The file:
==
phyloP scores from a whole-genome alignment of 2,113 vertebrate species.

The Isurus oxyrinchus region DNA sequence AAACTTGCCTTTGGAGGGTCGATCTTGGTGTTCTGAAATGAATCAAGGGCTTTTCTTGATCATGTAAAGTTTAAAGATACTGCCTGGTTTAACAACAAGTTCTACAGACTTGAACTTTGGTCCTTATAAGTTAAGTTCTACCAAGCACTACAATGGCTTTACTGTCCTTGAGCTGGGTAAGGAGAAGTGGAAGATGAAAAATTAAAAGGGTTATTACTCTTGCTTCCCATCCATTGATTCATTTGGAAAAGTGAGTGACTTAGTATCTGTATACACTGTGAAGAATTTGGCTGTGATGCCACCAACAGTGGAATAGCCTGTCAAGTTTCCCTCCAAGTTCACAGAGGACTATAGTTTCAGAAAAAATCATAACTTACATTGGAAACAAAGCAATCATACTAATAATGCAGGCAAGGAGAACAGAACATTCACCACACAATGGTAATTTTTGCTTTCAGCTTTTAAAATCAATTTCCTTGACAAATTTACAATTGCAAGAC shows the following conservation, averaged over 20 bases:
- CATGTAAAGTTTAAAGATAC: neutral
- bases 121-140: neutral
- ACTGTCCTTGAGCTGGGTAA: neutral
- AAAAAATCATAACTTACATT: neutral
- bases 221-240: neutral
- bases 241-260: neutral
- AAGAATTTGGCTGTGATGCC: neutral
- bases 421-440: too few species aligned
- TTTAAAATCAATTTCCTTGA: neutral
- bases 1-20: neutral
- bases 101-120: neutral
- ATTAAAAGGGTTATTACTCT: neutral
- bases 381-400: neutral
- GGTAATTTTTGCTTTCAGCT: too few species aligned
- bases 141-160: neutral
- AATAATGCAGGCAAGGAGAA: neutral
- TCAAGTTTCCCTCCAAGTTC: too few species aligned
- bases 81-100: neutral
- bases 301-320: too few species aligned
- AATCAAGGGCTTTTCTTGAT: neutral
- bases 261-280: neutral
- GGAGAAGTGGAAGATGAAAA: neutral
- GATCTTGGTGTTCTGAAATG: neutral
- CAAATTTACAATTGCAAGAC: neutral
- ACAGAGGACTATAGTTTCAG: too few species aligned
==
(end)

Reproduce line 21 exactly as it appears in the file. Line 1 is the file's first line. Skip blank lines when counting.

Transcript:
- bases 301-320: too few species aligned